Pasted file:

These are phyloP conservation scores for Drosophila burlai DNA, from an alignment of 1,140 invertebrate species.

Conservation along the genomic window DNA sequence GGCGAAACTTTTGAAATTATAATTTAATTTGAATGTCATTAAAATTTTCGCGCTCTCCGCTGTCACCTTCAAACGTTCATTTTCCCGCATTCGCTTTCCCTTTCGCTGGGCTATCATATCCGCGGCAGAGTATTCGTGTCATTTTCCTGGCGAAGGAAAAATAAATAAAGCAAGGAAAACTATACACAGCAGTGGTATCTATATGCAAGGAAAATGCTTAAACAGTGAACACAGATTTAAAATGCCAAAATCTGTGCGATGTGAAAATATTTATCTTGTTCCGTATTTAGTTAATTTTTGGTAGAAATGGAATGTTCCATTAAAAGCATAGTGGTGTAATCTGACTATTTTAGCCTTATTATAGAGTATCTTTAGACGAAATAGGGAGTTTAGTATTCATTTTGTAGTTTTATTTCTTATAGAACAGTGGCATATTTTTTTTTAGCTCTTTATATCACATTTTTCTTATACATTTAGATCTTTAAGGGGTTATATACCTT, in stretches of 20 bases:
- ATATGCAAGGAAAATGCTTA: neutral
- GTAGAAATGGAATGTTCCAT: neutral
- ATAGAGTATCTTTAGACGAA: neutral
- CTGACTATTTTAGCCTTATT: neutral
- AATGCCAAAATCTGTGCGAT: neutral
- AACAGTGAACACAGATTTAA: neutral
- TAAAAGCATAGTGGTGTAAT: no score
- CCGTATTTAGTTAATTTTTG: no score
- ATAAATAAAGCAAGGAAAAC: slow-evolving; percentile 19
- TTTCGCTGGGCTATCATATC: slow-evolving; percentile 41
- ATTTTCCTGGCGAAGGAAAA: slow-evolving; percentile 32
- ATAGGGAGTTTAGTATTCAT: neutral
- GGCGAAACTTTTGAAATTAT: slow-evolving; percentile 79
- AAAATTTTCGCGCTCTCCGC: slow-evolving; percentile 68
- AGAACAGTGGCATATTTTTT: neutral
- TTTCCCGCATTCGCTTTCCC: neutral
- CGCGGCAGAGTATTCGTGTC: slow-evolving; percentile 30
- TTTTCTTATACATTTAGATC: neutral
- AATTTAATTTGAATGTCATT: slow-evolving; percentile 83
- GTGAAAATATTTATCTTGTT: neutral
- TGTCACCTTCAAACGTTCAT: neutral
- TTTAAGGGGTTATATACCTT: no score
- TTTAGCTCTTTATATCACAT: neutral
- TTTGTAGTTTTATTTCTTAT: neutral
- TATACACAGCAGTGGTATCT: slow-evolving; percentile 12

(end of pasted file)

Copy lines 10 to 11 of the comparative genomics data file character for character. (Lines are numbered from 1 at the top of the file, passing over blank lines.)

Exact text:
- CCGTATTTAGTTAATTTTTG: no score
- ATAAATAAAGCAAGGAAAAC: slow-evolving; percentile 19